That Hideous Strength: A Modern Fairy-Tale for Grown-Ups
Lewis makes a few notes in his Preface to That Hideous Strength that I think are noteworthy. The first is to pick on the fact that the novel is subtitled A Modern Fairy-Tale for Grown-Ups. This subtitle is regrettably left off the cover of my edition though it appears on the title page. The novel begins in a quite mundane manner; “hum-drum” is Lewis’ word. He explains that this is fairy-tale tradition. The fantastic grows out of the mundane. The cottage or the woodcutter may seem fantastical to us, but that is only because we have been conditioned to associate those things with fairy-tales, while the original hearers of the fairy-tale would think a woodcutter a very normal everyday thing.
As That Hideous Strength (which will often be abbreviated THS) begins with a discussion of married life and a description of some college grounds, we will see that the fantastic springs out from that. On that note I would add my own opinion that THS indeed begins very “hum-drum.” The fantastic that follows can scarcely be imagined. So stay the course. Diligence will be rewarded.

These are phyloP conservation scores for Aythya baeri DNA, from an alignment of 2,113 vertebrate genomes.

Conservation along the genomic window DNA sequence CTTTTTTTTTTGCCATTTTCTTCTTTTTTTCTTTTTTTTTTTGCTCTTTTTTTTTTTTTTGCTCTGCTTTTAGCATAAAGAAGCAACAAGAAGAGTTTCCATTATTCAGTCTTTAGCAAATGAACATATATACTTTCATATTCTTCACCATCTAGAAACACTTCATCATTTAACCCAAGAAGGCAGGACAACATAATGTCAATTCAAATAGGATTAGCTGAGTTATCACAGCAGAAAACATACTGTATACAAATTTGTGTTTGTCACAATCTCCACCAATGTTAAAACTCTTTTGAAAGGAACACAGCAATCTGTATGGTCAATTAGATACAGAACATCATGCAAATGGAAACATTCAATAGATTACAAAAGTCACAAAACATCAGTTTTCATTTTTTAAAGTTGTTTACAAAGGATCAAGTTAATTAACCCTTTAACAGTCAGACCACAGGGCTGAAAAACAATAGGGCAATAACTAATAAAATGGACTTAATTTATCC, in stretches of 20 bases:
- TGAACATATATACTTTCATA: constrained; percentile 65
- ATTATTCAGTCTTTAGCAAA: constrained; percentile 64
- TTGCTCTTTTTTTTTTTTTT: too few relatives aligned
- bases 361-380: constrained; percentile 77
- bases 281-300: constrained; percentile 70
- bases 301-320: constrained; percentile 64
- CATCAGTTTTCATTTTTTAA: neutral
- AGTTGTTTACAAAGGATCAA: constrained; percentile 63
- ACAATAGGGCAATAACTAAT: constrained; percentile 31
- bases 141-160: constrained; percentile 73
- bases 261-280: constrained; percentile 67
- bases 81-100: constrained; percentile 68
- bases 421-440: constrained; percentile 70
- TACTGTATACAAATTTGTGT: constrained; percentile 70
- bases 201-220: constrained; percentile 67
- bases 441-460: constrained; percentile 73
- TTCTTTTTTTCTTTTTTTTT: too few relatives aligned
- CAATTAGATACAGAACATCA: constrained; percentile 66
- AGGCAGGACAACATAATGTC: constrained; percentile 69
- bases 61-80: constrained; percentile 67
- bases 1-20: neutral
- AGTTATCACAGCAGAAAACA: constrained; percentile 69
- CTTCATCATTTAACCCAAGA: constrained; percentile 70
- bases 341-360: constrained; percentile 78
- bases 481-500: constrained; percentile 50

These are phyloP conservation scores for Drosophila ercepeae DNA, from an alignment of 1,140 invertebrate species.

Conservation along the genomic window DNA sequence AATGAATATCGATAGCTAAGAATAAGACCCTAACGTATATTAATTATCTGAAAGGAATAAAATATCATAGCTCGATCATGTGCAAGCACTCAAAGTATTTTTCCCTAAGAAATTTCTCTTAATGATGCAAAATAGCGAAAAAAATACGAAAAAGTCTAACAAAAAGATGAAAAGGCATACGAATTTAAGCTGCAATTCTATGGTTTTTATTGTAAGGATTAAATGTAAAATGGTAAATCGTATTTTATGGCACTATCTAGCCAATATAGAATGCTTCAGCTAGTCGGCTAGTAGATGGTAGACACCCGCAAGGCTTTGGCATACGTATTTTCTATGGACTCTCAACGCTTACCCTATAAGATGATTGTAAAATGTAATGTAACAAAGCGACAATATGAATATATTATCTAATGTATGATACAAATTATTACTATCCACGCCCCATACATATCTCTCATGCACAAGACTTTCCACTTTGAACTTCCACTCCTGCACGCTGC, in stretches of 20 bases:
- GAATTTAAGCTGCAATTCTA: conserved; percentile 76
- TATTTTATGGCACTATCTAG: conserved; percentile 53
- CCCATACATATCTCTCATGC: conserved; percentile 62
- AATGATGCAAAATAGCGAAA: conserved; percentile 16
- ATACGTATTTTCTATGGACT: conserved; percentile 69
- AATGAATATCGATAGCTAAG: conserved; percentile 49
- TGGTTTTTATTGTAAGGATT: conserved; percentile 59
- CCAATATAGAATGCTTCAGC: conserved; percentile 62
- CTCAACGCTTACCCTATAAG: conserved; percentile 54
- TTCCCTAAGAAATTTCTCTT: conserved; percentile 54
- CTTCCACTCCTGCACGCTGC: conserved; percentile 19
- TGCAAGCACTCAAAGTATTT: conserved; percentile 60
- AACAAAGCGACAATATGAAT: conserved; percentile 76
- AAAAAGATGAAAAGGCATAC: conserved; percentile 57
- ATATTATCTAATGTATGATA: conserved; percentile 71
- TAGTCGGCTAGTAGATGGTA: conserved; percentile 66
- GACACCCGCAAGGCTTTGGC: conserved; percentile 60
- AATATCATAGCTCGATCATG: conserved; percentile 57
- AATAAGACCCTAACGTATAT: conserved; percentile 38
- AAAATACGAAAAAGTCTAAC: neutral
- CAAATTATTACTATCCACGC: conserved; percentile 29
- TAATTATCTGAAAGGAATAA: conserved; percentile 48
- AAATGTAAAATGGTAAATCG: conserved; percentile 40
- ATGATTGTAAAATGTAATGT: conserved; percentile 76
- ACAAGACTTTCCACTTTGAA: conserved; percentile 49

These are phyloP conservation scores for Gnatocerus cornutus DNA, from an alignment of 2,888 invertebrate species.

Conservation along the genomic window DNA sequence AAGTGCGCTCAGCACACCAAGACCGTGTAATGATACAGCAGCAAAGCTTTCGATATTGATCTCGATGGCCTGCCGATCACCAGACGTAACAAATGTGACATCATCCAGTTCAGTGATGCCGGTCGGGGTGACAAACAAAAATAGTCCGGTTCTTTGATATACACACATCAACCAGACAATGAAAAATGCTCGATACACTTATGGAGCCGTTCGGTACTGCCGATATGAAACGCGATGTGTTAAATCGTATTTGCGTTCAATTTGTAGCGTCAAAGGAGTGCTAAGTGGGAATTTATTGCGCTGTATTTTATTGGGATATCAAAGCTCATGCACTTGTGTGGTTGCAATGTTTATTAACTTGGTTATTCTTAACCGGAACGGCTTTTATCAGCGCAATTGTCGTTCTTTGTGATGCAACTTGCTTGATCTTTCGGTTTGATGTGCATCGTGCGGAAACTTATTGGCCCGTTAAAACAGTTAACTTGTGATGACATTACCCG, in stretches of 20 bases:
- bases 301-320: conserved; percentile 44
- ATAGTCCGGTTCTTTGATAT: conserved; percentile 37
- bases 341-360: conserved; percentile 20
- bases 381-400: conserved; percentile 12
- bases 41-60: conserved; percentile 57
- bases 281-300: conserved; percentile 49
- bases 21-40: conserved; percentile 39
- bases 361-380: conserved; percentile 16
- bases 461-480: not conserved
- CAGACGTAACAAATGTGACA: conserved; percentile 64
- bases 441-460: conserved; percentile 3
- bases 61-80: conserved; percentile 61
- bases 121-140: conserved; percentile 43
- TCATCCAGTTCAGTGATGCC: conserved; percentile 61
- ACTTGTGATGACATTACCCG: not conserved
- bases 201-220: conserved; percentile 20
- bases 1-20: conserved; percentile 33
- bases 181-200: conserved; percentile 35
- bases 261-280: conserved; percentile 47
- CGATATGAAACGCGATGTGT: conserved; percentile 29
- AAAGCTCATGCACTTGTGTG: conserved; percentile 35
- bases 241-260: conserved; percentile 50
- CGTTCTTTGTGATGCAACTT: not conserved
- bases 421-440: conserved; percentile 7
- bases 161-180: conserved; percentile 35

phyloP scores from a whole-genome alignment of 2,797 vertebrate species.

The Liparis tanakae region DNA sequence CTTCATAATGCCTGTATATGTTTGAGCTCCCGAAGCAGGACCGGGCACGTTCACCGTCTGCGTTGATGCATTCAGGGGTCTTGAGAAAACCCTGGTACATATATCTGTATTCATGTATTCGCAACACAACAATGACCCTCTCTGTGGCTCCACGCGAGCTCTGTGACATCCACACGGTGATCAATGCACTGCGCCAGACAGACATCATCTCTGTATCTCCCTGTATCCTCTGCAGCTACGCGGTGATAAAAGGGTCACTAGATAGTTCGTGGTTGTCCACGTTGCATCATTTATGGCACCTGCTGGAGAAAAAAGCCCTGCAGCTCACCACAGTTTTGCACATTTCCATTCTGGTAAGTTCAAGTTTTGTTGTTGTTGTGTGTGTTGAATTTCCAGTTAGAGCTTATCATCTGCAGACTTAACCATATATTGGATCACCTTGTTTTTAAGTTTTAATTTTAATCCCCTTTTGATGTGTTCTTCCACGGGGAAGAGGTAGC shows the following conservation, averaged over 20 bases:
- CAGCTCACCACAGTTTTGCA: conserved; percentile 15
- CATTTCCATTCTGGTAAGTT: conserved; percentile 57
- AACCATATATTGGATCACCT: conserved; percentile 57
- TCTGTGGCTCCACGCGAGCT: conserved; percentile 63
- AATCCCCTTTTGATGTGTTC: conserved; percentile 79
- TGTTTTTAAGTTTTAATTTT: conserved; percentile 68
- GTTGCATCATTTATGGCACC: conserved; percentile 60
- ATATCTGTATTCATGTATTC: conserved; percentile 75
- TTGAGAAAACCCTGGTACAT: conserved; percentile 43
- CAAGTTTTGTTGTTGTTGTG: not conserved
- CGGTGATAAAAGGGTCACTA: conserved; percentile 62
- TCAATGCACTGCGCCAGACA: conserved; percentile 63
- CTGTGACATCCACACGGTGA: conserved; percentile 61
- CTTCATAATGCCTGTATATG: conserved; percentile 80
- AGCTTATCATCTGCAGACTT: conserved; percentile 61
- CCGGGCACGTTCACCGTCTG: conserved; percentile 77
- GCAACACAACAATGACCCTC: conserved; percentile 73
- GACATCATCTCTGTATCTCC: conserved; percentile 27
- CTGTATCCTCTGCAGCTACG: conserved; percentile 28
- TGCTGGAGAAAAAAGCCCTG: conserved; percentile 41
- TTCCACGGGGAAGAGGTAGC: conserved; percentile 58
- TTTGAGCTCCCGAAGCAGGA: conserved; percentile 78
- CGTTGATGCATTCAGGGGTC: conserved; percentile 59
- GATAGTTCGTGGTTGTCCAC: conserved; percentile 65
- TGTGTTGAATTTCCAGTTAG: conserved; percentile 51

Secondly, Lewis explains that the ideas he tries to get across in THS are quite similar to the ideas contained in the Abolition of Man, a three chapter essay that you can read in its entirety online at the time of this writing. I do recommend reading it. It is excellent though I prefer the manner these ideas are addressed in THS to the Abolition of Man. Still, they compliment each other quite well.
Finally Lewis goes on to make a quick attribution to Olaf Stapledon, who I was not familiar with prior to reading this preface. He was a science fiction writer himself as well as a bit of a philosopher – a philosopher that Lewis did not agree with often. Lewis also mentions “Numinor,” misspelling the name of an island from Tolkien’s Middle Earth writings. It is rather nice to see the “inklings” excited about each others’ work. A last note correctly, by my experience anyway, explains that, though THS is the last part of a trilogy, it can be read as a stand-alone novel quite nicely.